I heard about NoshOn.It from my freshman roommate.
Sarah, who is always going to be more on top of it than I, forwarded me a link to a call for food writers. It was for a small start-up, a recipe e-newsletter that sends “one hand-picked recipe, one amazing blogger and one expert tip” in an email for home chefs. At the moment, it was small: two Tufts grads, a mailchimp account and a wordpress. Nothing huge, but possibly something interesting. But what caught my eye was actually one of the application requirements:
“Tell us about what makes you awesome.”
Awesome is one of those words that my father hates. He is a stickler for the traditional definition: being in the presence of a higher being. Unfortunately (for him), awesome is used so colloquially, rarely do its users imply divinity when describing a Michael Bay movie or a move on a half-pipe. But it made me think: What makes me awesome? What have I done to deserve that adjective?
I wrote a short essay about an experience I had after graduating high school, driving across the country with two friends, eating our way through the South. I got an interview, and I was nauseous with nerves on my way there, legs shaking as I stood on the jostling T.
We met at a coffee shop I like on the Berkelee campus, Pavement. I sat in the corner and tried not to seem creepy when I saw the two men I recognized from the website walk in. Do I go up to them or is that weird? I should have planned this out. I should have told them that I’d be wearing a yellow daisy in my hair or a top hat or something. Then I would never be in this situation. Maybe I should start up a conversation with my neighbor about my interview, and they’ll overhear me-
Lucky for me, Alex extinguished my anxiety-babble by walking up to my table and asking me if I was here for the interview.
We sat in that coffee shop for about an hour, talking about coffee, hangover foods, our love of Le’s, Twitter friends and Nigella Lawson until I remembered my unwritten essay due the next day. As I shook their hands and stepped out into that classic Boston cold, I marveled at how there were people in this world who are as geeky about food as I am. More than I even wanted the internship, I wanted to be their friend.
But I wanted that internship. I wanted it bad. I checked my phone constantly throughout the week they said they’d be making their final decision: in between classes, during meals, in the middle of the night, in the middle of showers. And when I finally got that call, the happy dance that ensued was so embarrassing that if my then-future bosses had seen it, I might have lost the job altogether.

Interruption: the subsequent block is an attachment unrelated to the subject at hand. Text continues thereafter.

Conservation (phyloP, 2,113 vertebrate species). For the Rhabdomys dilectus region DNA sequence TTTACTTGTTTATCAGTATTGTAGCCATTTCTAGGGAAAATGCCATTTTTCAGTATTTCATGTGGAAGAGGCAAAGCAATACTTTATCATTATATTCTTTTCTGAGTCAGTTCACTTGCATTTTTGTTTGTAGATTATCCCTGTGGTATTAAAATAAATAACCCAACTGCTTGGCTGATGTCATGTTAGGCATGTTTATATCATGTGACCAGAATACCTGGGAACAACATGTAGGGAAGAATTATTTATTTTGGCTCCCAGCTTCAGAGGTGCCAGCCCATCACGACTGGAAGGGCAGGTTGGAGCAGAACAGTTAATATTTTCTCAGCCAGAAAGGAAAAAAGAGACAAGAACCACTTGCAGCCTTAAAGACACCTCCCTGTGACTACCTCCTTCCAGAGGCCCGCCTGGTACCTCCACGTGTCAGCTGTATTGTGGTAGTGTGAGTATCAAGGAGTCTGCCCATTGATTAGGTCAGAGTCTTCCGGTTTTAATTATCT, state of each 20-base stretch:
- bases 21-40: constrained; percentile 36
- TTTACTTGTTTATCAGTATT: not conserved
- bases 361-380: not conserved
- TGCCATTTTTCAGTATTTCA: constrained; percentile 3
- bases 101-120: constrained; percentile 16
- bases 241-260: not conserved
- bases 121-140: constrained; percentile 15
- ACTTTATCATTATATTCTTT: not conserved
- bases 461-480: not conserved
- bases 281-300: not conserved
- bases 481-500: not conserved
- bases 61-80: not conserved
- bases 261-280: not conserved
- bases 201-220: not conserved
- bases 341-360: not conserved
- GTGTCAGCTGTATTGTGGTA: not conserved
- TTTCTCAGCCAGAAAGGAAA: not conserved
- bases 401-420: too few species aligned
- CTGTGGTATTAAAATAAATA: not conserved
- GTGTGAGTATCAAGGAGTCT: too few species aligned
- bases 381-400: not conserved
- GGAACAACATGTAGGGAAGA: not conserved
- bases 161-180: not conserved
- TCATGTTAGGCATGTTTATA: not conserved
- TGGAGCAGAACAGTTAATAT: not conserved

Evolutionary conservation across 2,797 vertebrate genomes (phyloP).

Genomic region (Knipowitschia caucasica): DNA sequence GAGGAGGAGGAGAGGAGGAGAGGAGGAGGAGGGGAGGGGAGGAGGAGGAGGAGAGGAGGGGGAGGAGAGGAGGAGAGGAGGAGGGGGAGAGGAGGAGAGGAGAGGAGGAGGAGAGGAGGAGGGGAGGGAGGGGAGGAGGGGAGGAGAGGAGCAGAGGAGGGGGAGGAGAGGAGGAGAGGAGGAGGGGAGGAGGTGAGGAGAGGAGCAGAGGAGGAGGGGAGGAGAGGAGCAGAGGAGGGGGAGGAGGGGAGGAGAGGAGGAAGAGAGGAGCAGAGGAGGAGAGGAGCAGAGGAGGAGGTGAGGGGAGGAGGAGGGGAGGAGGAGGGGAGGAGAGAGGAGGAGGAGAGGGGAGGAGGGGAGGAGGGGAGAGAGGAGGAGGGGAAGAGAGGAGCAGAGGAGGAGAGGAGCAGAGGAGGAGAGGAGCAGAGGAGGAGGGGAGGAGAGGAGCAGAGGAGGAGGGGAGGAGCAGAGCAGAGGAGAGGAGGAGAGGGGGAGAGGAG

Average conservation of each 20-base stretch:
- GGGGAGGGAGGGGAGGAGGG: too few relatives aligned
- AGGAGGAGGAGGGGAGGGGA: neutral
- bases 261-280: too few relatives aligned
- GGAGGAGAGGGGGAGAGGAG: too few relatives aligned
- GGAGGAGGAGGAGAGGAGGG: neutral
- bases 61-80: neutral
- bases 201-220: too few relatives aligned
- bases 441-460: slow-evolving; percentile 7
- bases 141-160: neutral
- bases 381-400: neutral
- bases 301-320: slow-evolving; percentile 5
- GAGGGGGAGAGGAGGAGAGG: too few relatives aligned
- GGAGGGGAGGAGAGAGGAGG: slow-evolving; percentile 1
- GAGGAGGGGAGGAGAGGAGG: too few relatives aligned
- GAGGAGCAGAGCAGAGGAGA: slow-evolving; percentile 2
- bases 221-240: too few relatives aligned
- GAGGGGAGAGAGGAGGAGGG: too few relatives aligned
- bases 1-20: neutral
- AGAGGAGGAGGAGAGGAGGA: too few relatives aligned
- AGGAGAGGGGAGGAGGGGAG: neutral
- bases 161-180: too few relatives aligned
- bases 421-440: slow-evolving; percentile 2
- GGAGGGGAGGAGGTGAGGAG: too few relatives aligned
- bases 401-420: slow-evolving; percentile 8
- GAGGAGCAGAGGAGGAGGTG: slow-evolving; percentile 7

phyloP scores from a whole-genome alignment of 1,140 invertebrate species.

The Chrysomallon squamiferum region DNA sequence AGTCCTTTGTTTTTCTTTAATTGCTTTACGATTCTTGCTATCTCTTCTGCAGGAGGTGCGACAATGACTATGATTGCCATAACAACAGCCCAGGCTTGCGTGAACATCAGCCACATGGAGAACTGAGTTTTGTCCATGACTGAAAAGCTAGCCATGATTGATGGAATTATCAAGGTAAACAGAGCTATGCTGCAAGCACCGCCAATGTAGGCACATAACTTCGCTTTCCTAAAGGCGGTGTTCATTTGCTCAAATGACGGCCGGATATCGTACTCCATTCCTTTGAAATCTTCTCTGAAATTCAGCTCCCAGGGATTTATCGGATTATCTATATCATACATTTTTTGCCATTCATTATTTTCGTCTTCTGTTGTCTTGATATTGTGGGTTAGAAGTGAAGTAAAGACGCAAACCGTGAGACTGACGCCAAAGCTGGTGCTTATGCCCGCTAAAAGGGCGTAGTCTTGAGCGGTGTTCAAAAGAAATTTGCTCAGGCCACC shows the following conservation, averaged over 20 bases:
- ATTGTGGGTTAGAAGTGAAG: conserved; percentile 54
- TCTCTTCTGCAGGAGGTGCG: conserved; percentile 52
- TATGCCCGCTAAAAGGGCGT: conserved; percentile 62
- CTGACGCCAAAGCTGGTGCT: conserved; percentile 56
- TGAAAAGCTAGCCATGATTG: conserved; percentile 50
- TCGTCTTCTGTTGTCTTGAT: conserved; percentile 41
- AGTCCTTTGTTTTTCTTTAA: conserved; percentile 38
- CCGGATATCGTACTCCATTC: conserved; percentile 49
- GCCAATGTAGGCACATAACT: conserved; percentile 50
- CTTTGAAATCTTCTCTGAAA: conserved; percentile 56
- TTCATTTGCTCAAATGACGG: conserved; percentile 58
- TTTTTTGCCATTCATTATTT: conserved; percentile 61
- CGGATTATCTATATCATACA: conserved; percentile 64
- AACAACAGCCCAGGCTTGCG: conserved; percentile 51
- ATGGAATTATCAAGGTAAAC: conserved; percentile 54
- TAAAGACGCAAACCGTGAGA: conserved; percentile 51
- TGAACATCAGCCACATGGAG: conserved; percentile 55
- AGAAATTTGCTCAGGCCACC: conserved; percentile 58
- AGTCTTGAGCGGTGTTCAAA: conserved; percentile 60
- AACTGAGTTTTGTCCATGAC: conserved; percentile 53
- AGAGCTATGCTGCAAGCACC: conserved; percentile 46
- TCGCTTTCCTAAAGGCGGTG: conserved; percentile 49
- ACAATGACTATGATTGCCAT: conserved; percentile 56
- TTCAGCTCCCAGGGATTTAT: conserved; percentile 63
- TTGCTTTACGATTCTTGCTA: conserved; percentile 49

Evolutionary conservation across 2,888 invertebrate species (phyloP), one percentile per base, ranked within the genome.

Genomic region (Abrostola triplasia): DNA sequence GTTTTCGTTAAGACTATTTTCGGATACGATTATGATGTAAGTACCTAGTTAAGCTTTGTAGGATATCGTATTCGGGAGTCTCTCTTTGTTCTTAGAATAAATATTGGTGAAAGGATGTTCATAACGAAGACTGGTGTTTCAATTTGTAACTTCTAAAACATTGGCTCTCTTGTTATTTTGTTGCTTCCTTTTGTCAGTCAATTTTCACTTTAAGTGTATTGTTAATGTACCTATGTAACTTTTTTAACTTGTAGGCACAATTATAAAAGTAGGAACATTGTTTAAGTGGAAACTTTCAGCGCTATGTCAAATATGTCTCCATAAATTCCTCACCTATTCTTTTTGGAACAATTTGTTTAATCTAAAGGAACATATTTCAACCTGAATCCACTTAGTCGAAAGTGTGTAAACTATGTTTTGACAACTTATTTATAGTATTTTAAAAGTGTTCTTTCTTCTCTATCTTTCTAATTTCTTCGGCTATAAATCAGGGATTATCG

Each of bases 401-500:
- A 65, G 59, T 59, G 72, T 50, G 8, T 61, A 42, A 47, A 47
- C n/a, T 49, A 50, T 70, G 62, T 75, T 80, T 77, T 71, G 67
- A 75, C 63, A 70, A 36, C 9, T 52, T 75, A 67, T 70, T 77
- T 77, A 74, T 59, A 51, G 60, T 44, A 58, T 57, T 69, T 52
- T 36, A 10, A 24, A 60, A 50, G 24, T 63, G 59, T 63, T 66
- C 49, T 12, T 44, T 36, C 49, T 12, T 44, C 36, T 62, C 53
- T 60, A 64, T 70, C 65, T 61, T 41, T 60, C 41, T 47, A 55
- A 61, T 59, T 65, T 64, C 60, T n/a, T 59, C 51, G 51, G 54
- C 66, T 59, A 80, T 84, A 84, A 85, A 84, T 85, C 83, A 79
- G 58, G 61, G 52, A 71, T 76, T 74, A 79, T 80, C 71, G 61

At my first meeting, all I could remember was feeling underqualified and eating mapo tofu. I was awkwardly sitting at the head of this table, next to grad students, women who had lived in Bali and Italy, and a college student who had started an entire food magazine before her junior year. I was by far the youngest person in the room, and what had I done? Eaten. I had just eaten.
But these people, with all their qualifications, were so down to earth that I soon felt much older, with much more experience that I probably had. I saw these twentysomethings as peers soon enough. I once made my boss Alex pull over on Atlantic Avenue, deep in the throes of a laughing fit, with a story involving suits and No. 9 Park. I send Vijay, my other boss, far too many texts about farmers market finds than I should. We argue about Banh Mis, food trends, and the culinary value of quinoa over as many technologies as we can. I swoon over Beth’s cupcakes, scroll through Nisreen’s website, ride Krysta’s motorbike, and after all the meetings, lunches, online conversations, chain emails, there are still those laughing fits we had over magic bullets, Game of Thrones, or Vijay’s former dance career. I consider these people my friends, and I have dreaded the day when I can no longer call myself a Nosher for months.
Because I have fallen head-over-heels for this company, this thing that I have watched grow and expand and improve over the months I’ve been involved. Now, a year after these two food geeks started this tiny e-newsletter, I can see how far they- we- have come, and I swell with pride. I’m constantly in awe of the content not only I, but my peers, discover and create.
Being a nosher – that’s what makes me awesome. Happy Noshiversary, folks. And thanks.